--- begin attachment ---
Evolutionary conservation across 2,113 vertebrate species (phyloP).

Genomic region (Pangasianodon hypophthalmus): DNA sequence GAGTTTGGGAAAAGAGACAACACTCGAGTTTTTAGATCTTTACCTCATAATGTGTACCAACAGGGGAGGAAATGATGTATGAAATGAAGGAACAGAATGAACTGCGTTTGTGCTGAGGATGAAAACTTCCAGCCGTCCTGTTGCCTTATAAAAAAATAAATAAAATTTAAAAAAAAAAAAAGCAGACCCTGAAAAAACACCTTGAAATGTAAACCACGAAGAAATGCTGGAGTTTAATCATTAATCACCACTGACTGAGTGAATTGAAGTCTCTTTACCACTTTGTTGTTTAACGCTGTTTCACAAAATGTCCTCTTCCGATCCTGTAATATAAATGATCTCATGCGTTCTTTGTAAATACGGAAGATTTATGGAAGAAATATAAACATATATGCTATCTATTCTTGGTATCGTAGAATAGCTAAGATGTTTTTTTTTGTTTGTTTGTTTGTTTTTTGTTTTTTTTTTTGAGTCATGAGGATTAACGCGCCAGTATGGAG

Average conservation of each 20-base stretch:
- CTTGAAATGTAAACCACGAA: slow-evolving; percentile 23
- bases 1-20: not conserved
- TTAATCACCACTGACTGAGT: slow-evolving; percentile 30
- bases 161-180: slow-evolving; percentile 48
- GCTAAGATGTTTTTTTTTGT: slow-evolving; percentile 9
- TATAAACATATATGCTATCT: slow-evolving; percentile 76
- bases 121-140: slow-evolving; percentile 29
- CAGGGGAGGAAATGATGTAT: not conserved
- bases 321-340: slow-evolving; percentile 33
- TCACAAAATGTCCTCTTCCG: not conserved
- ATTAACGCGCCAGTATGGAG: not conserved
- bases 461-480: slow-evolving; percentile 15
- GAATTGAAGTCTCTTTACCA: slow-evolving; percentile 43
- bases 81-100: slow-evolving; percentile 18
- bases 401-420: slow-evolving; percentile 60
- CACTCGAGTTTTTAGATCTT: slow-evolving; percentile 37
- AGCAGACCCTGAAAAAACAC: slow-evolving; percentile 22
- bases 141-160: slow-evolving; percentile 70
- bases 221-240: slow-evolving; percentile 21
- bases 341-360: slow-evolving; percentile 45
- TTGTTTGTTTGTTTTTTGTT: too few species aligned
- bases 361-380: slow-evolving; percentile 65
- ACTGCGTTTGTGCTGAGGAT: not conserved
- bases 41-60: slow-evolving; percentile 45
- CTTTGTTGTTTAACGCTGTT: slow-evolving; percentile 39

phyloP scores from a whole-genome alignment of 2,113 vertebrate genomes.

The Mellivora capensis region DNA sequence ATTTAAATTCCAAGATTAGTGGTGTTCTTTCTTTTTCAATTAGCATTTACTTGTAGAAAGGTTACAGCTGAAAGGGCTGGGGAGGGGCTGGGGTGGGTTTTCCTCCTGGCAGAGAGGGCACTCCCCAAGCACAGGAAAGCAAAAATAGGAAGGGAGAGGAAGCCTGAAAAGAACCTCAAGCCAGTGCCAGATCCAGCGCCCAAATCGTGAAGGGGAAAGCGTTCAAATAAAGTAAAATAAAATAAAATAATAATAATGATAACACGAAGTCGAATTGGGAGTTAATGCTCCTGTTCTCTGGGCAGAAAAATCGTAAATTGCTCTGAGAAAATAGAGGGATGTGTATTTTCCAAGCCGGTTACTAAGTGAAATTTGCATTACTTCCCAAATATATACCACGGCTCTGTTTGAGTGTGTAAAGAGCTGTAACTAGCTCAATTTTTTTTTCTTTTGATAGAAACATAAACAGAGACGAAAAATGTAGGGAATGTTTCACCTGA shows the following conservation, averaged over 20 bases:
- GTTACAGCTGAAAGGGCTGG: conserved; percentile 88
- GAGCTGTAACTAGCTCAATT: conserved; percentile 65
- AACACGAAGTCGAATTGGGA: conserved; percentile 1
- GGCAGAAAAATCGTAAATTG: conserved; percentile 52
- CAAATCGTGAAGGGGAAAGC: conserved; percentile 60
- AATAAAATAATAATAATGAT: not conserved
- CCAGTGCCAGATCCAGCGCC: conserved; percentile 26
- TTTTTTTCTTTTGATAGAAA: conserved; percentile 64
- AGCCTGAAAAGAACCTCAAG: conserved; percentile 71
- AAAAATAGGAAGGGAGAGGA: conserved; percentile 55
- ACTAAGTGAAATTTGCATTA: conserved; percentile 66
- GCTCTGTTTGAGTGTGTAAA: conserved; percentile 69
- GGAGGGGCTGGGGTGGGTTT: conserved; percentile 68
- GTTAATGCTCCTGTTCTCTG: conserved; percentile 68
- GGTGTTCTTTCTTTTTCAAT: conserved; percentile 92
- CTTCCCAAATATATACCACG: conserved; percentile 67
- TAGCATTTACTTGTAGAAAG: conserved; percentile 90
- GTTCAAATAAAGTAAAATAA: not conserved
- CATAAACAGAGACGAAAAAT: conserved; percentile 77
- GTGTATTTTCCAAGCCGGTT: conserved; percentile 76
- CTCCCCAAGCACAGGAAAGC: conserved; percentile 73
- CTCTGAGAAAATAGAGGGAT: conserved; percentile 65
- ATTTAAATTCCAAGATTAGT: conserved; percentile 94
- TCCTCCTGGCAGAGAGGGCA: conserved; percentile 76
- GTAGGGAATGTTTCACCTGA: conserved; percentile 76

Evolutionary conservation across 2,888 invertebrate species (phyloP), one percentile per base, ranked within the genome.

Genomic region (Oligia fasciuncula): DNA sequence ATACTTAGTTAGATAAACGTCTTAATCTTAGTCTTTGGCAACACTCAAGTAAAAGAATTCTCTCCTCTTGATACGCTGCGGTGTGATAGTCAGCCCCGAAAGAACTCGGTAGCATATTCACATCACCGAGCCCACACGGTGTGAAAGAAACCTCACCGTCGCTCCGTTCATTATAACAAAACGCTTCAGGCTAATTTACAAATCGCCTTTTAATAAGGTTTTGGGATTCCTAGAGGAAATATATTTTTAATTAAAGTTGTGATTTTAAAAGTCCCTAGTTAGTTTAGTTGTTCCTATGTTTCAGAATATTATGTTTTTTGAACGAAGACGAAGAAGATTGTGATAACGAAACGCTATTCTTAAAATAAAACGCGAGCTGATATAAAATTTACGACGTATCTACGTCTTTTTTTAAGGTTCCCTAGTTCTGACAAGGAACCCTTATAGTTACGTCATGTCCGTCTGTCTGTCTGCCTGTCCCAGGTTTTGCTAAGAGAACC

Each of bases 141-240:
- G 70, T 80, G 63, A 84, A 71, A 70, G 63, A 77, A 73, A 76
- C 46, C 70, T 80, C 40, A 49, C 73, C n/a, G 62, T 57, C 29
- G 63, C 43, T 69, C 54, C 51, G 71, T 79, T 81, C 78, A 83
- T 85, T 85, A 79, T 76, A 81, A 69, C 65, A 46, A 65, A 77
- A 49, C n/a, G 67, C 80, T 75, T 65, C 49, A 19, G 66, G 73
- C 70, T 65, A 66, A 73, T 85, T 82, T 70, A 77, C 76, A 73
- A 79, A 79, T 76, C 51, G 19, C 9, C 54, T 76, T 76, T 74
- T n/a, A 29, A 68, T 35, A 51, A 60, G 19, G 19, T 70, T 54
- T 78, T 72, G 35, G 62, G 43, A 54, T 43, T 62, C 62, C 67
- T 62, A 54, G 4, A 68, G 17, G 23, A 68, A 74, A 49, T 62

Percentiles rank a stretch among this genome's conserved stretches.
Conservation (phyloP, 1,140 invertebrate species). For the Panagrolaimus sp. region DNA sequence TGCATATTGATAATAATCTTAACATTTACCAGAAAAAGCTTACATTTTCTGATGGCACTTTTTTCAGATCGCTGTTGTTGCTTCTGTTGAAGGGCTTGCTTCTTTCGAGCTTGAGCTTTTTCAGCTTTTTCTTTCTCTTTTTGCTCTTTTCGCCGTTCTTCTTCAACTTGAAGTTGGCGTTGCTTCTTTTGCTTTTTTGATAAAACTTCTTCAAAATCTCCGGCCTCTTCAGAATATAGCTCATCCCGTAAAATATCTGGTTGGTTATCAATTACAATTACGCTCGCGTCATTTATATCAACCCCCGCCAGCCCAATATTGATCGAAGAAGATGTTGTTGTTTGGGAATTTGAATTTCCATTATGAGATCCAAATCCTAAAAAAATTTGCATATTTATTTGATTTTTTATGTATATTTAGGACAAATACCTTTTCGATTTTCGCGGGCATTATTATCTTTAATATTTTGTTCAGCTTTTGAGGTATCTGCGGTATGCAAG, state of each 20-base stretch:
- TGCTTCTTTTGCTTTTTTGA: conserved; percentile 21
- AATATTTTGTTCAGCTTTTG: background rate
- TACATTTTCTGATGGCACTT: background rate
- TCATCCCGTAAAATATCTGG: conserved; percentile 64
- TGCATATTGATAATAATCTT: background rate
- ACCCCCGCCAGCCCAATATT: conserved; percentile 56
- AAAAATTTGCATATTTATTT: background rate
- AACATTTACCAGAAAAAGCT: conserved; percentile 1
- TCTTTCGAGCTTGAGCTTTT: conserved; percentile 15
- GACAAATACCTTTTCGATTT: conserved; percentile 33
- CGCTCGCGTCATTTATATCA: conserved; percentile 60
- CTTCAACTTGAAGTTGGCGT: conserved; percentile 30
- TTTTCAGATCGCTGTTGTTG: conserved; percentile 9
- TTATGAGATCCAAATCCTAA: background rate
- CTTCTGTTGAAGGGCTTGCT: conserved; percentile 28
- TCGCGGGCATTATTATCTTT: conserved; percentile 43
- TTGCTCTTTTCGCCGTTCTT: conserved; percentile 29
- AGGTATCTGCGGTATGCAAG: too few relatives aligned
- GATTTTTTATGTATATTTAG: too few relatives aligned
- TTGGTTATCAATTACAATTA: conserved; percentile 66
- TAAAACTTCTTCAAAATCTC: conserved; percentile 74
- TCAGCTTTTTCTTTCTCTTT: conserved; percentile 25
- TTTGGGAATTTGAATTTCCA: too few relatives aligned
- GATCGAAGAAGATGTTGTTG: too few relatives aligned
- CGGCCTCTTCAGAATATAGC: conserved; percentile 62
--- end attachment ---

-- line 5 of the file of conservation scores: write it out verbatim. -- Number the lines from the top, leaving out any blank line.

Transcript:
- bases 1-20: not conserved